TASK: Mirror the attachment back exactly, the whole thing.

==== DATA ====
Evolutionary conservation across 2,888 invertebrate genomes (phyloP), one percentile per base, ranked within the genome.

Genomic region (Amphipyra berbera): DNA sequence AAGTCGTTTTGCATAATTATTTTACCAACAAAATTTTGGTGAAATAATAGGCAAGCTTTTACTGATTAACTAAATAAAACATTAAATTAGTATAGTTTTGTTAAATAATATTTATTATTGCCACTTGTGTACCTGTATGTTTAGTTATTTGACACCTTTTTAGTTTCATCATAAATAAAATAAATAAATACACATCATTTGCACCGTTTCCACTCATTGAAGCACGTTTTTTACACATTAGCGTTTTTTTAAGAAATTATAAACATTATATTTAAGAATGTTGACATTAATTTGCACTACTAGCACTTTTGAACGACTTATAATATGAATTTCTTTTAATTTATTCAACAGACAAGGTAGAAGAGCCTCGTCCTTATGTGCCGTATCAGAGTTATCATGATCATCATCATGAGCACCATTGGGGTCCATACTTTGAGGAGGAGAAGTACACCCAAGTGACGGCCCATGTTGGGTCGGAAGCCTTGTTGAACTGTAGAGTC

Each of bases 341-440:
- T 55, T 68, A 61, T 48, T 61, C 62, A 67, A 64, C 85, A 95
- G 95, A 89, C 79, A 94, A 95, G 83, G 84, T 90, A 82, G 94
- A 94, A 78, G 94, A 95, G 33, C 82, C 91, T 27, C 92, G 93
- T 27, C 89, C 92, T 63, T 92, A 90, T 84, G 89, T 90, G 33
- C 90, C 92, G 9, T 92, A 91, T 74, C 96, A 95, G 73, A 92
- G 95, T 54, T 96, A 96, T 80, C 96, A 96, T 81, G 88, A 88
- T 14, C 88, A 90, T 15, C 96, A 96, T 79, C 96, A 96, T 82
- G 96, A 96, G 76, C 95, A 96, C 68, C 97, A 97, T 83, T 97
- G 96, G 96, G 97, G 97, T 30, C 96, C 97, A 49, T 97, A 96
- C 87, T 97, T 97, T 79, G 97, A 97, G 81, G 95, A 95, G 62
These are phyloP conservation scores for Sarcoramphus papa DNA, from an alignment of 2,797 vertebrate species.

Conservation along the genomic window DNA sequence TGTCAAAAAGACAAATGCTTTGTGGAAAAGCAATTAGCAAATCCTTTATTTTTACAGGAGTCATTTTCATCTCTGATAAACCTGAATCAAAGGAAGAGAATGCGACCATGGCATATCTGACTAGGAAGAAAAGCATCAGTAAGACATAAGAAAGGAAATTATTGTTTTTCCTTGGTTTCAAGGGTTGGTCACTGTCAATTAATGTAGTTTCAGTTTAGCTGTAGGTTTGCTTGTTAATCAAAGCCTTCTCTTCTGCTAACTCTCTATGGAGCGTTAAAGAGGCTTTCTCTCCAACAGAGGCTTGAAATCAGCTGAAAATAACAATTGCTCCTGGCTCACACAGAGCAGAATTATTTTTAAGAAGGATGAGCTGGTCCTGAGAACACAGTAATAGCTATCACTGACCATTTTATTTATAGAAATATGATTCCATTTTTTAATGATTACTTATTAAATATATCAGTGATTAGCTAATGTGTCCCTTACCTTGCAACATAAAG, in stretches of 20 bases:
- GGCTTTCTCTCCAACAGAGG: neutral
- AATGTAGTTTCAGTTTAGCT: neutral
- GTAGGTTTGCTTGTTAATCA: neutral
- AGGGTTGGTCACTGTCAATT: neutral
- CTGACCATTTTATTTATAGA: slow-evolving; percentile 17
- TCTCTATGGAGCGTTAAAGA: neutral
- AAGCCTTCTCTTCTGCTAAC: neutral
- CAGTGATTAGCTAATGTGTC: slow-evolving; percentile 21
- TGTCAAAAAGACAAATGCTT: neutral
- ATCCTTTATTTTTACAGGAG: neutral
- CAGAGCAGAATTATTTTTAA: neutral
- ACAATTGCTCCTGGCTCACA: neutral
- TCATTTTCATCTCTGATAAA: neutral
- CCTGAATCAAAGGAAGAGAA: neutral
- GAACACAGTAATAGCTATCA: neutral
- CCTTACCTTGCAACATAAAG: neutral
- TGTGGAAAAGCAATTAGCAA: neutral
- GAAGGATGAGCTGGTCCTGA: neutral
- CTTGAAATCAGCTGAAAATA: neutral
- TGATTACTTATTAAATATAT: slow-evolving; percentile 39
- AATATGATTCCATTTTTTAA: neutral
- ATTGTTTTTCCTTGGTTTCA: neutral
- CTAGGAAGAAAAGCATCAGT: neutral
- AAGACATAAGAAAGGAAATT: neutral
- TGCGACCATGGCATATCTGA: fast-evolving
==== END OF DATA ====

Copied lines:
Evolutionary conservation across 2,888 invertebrate genomes (phyloP), one percentile per base, ranked within the genome.

Genomic region (Amphipyra berbera): DNA sequence AAGTCGTTTTGCATAATTATTTTACCAACAAAATTTTGGTGAAATAATAGGCAAGCTTTTACTGATTAACTAAATAAAACATTAAATTAGTATAGTTTTGTTAAATAATATTTATTATTGCCACTTGTGTACCTGTATGTTTAGTTATTTGACACCTTTTTAGTTTCATCATAAATAAAATAAATAAATACACATCATTTGCACCGTTTCCACTCATTGAAGCACGTTTTTTACACATTAGCGTTTTTTTAAGAAATTATAAACATTATATTTAAGAATGTTGACATTAATTTGCACTACTAGCACTTTTGAACGACTTATAATATGAATTTCTTTTAATTTATTCAACAGACAAGGTAGAAGAGCCTCGTCCTTATGTGCCGTATCAGAGTTATCATGATCATCATCATGAGCACCATTGGGGTCCATACTTTGAGGAGGAGAAGTACACCCAAGTGACGGCCCATGTTGGGTCGGAAGCCTTGTTGAACTGTAGAGTC

Each of bases 341-440:
- T 55, T 68, A 61, T 48, T 61, C 62, A 67, A 64, C 85, A 95
- G 95, A 89, C 79, A 94, A 95, G 83, G 84, T 90, A 82, G 94
- A 94, A 78, G 94, A 95, G 33, C 82, C 91, T 27, C 92, G 93
- T 27, C 89, C 92, T 63, T 92, A 90, T 84, G 89, T 90, G 33
- C 90, C 92, G 9, T 92, A 91, T 74, C 96, A 95, G 73, A 92
- G 95, T 54, T 96, A 96, T 80, C 96, A 96, T 81, G 88, A 88
- T 14, C 88, A 90, T 15, C 96, A 96, T 79, C 96, A 96, T 82
- G 96, A 96, G 76, C 95, A 96, C 68, C 97, A 97, T 83, T 97
- G 96, G 96, G 97, G 97, T 30, C 96, C 97, A 49, T 97, A 96
- C 87, T 97, T 97, T 79, G 97, A 97, G 81, G 95, A 95, G 62
These are phyloP conservation scores for Sarcoramphus papa DNA, from an alignment of 2,797 vertebrate species.

Conservation along the genomic window DNA sequence TGTCAAAAAGACAAATGCTTTGTGGAAAAGCAATTAGCAAATCCTTTATTTTTACAGGAGTCATTTTCATCTCTGATAAACCTGAATCAAAGGAAGAGAATGCGACCATGGCATATCTGACTAGGAAGAAAAGCATCAGTAAGACATAAGAAAGGAAATTATTGTTTTTCCTTGGTTTCAAGGGTTGGTCACTGTCAATTAATGTAGTTTCAGTTTAGCTGTAGGTTTGCTTGTTAATCAAAGCCTTCTCTTCTGCTAACTCTCTATGGAGCGTTAAAGAGGCTTTCTCTCCAACAGAGGCTTGAAATCAGCTGAAAATAACAATTGCTCCTGGCTCACACAGAGCAGAATTATTTTTAAGAAGGATGAGCTGGTCCTGAGAACACAGTAATAGCTATCACTGACCATTTTATTTATAGAAATATGATTCCATTTTTTAATGATTACTTATTAAATATATCAGTGATTAGCTAATGTGTCCCTTACCTTGCAACATAAAG, in stretches of 20 bases:
- GGCTTTCTCTCCAACAGAGG: neutral
- AATGTAGTTTCAGTTTAGCT: neutral
- GTAGGTTTGCTTGTTAATCA: neutral
- AGGGTTGGTCACTGTCAATT: neutral
- CTGACCATTTTATTTATAGA: slow-evolving; percentile 17
- TCTCTATGGAGCGTTAAAGA: neutral
- AAGCCTTCTCTTCTGCTAAC: neutral
- CAGTGATTAGCTAATGTGTC: slow-evolving; percentile 21
- TGTCAAAAAGACAAATGCTT: neutral
- ATCCTTTATTTTTACAGGAG: neutral
- CAGAGCAGAATTATTTTTAA: neutral
- ACAATTGCTCCTGGCTCACA: neutral
- TCATTTTCATCTCTGATAAA: neutral
- CCTGAATCAAAGGAAGAGAA: neutral
- GAACACAGTAATAGCTATCA: neutral
- CCTTACCTTGCAACATAAAG: neutral
- TGTGGAAAAGCAATTAGCAA: neutral
- GAAGGATGAGCTGGTCCTGA: neutral
- CTTGAAATCAGCTGAAAATA: neutral
- TGATTACTTATTAAATATAT: slow-evolving; percentile 39
- AATATGATTCCATTTTTTAA: neutral
- ATTGTTTTTCCTTGGTTTCA: neutral
- CTAGGAAGAAAAGCATCAGT: neutral
- AAGACATAAGAAAGGAAATT: neutral
- TGCGACCATGGCATATCTGA: fast-evolving